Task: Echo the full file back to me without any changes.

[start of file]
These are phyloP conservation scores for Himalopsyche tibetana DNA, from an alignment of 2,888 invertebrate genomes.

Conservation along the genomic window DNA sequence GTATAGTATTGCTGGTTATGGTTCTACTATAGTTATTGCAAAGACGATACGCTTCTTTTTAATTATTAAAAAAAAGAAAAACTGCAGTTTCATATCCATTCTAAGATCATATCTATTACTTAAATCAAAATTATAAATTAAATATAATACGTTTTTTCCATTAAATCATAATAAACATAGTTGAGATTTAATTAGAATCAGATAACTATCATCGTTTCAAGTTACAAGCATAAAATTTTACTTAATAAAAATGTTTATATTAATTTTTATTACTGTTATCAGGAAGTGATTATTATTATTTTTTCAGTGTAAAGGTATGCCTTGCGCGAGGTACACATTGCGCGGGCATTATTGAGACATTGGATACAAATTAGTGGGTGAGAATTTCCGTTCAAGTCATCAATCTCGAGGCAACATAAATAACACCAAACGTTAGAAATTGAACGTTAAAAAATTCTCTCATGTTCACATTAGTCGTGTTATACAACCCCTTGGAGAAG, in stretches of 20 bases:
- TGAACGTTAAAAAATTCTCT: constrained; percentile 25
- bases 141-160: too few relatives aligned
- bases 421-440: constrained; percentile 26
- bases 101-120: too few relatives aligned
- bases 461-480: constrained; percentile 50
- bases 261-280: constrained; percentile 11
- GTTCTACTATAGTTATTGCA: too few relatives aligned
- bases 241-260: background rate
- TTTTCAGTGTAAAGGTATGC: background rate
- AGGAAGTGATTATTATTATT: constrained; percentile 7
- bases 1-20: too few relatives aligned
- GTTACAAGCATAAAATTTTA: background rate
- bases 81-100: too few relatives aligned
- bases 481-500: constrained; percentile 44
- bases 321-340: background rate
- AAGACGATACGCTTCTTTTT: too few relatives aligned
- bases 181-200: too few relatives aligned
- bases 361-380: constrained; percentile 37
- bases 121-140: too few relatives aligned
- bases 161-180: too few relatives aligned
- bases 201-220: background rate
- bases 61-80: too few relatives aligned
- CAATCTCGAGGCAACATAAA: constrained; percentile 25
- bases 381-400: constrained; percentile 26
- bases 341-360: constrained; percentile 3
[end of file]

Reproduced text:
These are phyloP conservation scores for Himalopsyche tibetana DNA, from an alignment of 2,888 invertebrate genomes.

Conservation along the genomic window DNA sequence GTATAGTATTGCTGGTTATGGTTCTACTATAGTTATTGCAAAGACGATACGCTTCTTTTTAATTATTAAAAAAAAGAAAAACTGCAGTTTCATATCCATTCTAAGATCATATCTATTACTTAAATCAAAATTATAAATTAAATATAATACGTTTTTTCCATTAAATCATAATAAACATAGTTGAGATTTAATTAGAATCAGATAACTATCATCGTTTCAAGTTACAAGCATAAAATTTTACTTAATAAAAATGTTTATATTAATTTTTATTACTGTTATCAGGAAGTGATTATTATTATTTTTTCAGTGTAAAGGTATGCCTTGCGCGAGGTACACATTGCGCGGGCATTATTGAGACATTGGATACAAATTAGTGGGTGAGAATTTCCGTTCAAGTCATCAATCTCGAGGCAACATAAATAACACCAAACGTTAGAAATTGAACGTTAAAAAATTCTCTCATGTTCACATTAGTCGTGTTATACAACCCCTTGGAGAAG, in stretches of 20 bases:
- TGAACGTTAAAAAATTCTCT: constrained; percentile 25
- bases 141-160: too few relatives aligned
- bases 421-440: constrained; percentile 26
- bases 101-120: too few relatives aligned
- bases 461-480: constrained; percentile 50
- bases 261-280: constrained; percentile 11
- GTTCTACTATAGTTATTGCA: too few relatives aligned
- bases 241-260: background rate
- TTTTCAGTGTAAAGGTATGC: background rate
- AGGAAGTGATTATTATTATT: constrained; percentile 7
- bases 1-20: too few relatives aligned
- GTTACAAGCATAAAATTTTA: background rate
- bases 81-100: too few relatives aligned
- bases 481-500: constrained; percentile 44
- bases 321-340: background rate
- AAGACGATACGCTTCTTTTT: too few relatives aligned
- bases 181-200: too few relatives aligned
- bases 361-380: constrained; percentile 37
- bases 121-140: too few relatives aligned
- bases 161-180: too few relatives aligned
- bases 201-220: background rate
- bases 61-80: too few relatives aligned
- CAATCTCGAGGCAACATAAA: constrained; percentile 25
- bases 381-400: constrained; percentile 26
- bases 341-360: constrained; percentile 3